Effects of Tillage, Organic Resources and Nitrogen Fertiliser on Soil Carbon Dynamics and Crop Nitrogen Uptake in Semi-arid West Africa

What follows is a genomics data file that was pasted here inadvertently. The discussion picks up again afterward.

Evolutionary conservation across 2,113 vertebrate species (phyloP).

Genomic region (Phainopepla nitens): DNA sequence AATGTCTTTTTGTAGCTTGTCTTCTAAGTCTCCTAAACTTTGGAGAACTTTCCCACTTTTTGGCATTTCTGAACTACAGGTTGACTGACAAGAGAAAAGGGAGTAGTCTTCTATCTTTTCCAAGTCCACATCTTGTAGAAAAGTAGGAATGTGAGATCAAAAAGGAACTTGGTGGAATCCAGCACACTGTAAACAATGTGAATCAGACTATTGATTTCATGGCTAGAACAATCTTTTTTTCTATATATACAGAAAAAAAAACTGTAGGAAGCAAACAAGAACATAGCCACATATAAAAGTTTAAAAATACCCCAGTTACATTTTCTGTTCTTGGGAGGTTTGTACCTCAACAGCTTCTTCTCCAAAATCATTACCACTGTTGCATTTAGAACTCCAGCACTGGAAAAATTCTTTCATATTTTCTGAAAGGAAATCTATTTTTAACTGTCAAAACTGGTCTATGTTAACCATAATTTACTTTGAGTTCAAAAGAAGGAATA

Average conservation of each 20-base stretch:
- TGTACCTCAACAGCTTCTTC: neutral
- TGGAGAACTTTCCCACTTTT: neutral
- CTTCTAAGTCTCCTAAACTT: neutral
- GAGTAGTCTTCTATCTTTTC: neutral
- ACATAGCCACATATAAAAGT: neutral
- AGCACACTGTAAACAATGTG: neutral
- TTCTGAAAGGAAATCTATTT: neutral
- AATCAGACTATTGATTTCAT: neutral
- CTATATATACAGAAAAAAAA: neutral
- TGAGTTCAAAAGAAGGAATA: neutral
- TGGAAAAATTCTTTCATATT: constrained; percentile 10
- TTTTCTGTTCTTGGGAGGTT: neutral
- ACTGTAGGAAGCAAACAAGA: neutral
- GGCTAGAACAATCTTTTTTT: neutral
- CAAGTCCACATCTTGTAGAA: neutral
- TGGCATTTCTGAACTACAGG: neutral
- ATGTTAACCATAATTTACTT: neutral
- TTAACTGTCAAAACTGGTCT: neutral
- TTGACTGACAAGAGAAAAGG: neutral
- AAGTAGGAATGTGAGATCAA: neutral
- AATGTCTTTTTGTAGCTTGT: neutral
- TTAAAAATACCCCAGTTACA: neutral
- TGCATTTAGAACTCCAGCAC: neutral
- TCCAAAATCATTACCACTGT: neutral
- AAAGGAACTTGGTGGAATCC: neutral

Tillage, organic resources and fertiliser effects on soil carbon (C) dynamics were investigated in 2000 and 2001 in Burkina Faso (West Africa). A split plot design with four replications was laid-out on a loamy-sand Ferric Lixisol with till and no-till as main treatments and fertiliser types as sub-treatments. Soil was fractionated physically into coarse (0.250–2 mm), medium (0.053– 0.250 mm) and fine fractions (< 0.053 mm). Particulate organic carbon (POC) accounted for 47–53% of total soil organic carbon (SOC) concentration and particulate organic nitrogen (PON) for 30–37% of total soil nitrogen concentration. The POC decreased from 53% of total SOC in 2000 to 47% of total SOC in 2001. Tillage increased the contribution of POC to SOC. No-till led to the lowest loss in SOC in the fine fraction compared to tilled plots. Well-decomposed compost and single urea application in tilled as well as in no-till plots induced loss in POC. Crop N uptake was enhanced in tilled plots and may be up to 226 kg N ha 1 against a maximum of 146 kg N ha 1 in no-till plots. Combining crop residues and urea enhanced incorporation of new organic matter in the coarse fraction and the reduction of soil carbon mineralisation from the fine fraction. The PON and crop N uptake are strongly correlated in both till and no-till plots. Mineral-associated N is more correlated to N uptake by crop in tilled than in no-till plots. Combining recalcitrant organic resources and nitrogen fertiliser is the best option for sustaining crop production and reducing soil carbon decline in the more stabilised soil fraction in the semi-arid West Africa.